This is a question many CBD users have, whether beginner, a novice, or veteran. Simply put, the deltas are confusing. Not because it's hard to understand, but because there aren’t many good explanations that make sense unless you are a chemist. Perhaps you lost interest in the rambly, technical jargon about Delta 8 vs Delta 9 found on many sites and still don’t know what the different “deltas” are. Don’t worry – we’ve got you.
So today, here’s the “I failed chemistry” version that’s meant for everyone to understand. By the end of this article, you should have a good idea of what the deltas are – and which ones would be best for you (if any of them!) to use. Easy peasy!
Quick Recap: What Is THC?
Because the deltas are all THC, you need to know what THC is. Cannabis plants that are used for commercial CBD production are called hemp plants. Though they are similar to marijuana plants, hemp plants produce less THC and more of the CBD and other cannabinoids.
What are cannabinoids? Hemp plants give us about 100 of them, including:
CBD – Cannabidiol
THC – Tetrahydrocannabinol
CBG – Cannabigerol
CBN – Cannabinol
All four of the above are cannabinoids. Cannabinoids carry a variety of health and wellness benefits.
Also found in the hemp plant are flavonoids and terpenes. These are molecules that give the plant its unique flavor and scent. These are included in CBD formulations because a more well-rounded plant profile in the CBD product helps the user to get more well-rounded benefits.
Both CBD and THC are important for CBD products because of the health and wellness benefits we get from them. Only one of the compounds in the hemp plant produces a psychoactive “high” feeling in the user, and that is the THC. Because in CBD products the goal isn’t to have a recreational high feeling but to get the wellness benefits from these compounds, the amount of THC is quite low. In fact, the CDC regulates that the THC content in any product must be 0.3 percent by dry weight or lower.
You’ll see two different types of CBD products: full spectrum CBD products and broad spectrum CBD products. This distinction isn’t about the CBD itself, but differentiates whether THC is included. Full spectrum means that the THC is included and the plant profile in the CBD product contains more of a full spectrum of the plant parts.
You’ll also see products like gummies and capsules that are specifically labeled as THC products, but often with a “delta” number attached.
The type of THC is also important. This is where confusion starts – Delta 8 vs Delta 9 vs Delta 10 and so forth. Now that we’re all caught up – let’s see what these different deltas are.
Where Do Delta THC Versions Come From?
To understand the difference between Delta 8 vs Delta 9 vs Delta 10, you need to know a little about how they are sourced or created.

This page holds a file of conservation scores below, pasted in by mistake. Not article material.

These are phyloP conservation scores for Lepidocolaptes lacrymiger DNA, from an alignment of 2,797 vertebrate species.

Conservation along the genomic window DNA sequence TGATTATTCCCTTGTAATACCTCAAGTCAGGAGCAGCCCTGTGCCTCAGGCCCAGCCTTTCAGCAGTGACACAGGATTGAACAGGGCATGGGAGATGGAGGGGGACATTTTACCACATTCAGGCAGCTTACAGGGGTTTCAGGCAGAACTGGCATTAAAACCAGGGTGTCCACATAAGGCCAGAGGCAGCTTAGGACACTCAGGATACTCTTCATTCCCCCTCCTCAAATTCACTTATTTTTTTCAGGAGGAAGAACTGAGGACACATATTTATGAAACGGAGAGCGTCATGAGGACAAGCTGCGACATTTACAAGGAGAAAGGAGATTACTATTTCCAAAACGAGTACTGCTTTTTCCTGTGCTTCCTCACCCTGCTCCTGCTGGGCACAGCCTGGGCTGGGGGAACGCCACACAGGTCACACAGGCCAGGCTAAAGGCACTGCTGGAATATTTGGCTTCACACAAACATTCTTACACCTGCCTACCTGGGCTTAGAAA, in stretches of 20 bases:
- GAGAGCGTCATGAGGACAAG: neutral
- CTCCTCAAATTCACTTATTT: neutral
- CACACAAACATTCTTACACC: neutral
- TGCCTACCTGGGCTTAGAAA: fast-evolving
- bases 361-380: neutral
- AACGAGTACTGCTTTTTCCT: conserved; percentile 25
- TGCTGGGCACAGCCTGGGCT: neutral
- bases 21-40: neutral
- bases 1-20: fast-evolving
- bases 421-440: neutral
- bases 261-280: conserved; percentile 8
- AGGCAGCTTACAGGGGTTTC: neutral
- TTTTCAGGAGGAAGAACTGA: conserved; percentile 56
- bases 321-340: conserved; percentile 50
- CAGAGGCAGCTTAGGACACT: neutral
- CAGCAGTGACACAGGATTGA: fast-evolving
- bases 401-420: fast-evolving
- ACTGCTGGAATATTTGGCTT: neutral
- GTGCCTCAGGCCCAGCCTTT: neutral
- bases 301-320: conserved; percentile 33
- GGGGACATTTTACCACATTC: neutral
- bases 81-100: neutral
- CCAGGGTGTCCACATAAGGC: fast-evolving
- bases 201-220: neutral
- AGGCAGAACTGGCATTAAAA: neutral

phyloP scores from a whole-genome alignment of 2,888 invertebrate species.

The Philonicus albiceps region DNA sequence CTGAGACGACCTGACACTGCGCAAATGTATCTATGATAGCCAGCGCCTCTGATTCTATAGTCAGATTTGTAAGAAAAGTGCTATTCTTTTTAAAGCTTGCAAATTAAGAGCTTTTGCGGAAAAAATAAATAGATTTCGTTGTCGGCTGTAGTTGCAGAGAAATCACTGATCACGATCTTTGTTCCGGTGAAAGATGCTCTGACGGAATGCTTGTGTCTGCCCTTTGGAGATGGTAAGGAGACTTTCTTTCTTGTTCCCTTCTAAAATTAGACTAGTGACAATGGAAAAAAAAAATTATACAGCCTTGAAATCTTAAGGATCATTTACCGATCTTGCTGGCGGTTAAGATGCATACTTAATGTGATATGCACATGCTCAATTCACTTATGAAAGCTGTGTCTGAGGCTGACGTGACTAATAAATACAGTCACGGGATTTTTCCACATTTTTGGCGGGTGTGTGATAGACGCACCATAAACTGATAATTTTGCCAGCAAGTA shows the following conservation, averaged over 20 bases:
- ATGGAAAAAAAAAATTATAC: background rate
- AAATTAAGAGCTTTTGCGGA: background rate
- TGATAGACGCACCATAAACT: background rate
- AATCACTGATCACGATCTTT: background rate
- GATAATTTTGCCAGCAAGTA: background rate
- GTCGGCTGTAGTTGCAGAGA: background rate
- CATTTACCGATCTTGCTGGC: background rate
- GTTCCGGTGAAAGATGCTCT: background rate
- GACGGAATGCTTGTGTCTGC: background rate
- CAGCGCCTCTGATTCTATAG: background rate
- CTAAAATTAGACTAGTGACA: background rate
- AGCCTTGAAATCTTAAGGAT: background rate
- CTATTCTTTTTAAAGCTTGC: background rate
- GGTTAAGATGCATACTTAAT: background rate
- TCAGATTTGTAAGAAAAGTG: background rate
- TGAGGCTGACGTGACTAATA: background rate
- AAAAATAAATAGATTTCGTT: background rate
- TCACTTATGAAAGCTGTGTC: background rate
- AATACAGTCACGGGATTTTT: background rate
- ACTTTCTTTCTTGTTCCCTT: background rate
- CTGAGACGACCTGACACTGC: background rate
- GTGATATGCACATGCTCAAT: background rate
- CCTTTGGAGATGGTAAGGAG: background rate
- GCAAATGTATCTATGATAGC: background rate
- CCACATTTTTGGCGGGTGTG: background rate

All delta THC products begin the same way. Hemp plants grow with a molecule in them called THCa, which, naturally, isn’t psychoactive at all. It becomes psychoactive in the extraction process as it is heated or as it dries. And this is where Delta 8 vs Delta 9 vs Delta 10 diverge.
What Is Delta 9 THC?
When THCa in the living cannabis plant is dried out or heated in the extraction process, the molecules change ever so slightly. While on the molecular level these changes are very small, it makes a big difference in the molecules and how they affect humans. During this process, THCa changes into Delta 9 THC, which makes it become a psychoactive molecule. This means if large enough quantities are consumed it can create a high feeling in humans and other mammals.
But Delta 9 THC isn’t the only isomer of THC. We’ll explain what we mean below.
What Do the Numbers Mean on the Deltas?
Now that we understand the conversion of THCa in the living cannabis plant to the external Delta 9 THC molecules (which can be put into CBD products for consumption, application, or even for vaping), let’s learn how sometimes other THC molecules are formed.
All of these different Delta THC molecules are called isomers of THC, meaning, they are all similar “versions” of THC. And just like with the conversion of THCa to Delta 9 THC, even tiny changes to the molecular structure affect the usefulness and effects when used in CBD products. Each affects us differently, so we are able to create CBD products that have slightly different effects – which means you can find the products that are perfect for you!
The different numbers on the deltas determine where in the molecule a carbon-carbon double bond appears. Though all the THC molecules contain this carbon-carbon double bond, the extraction processes or various “manipulations” of the molecules cause these bonds to be located in different places within the structure – thus, creating isomers.
What Is Delta 8 THC?
When the double bond is located at the eighth chain, it is called Delta 8 THC. Delta 8 THC is one isomer that has created quite a fuss, particularly because of how it is made.
The difference between Delta 8 and Delta 9 is significant because while Delta 9 THC forms naturally in the extraction process, Delta 8 formation does not. While a cannabis plant grows, matures, and dies, Delta 9 THC can form quite naturally. Let's say the plant falls over for some reason and dries out in the sun – the THCa will convert to Delta 9 THC, naturally. Delta 8 THC, however, must be formed in a laboratory setting.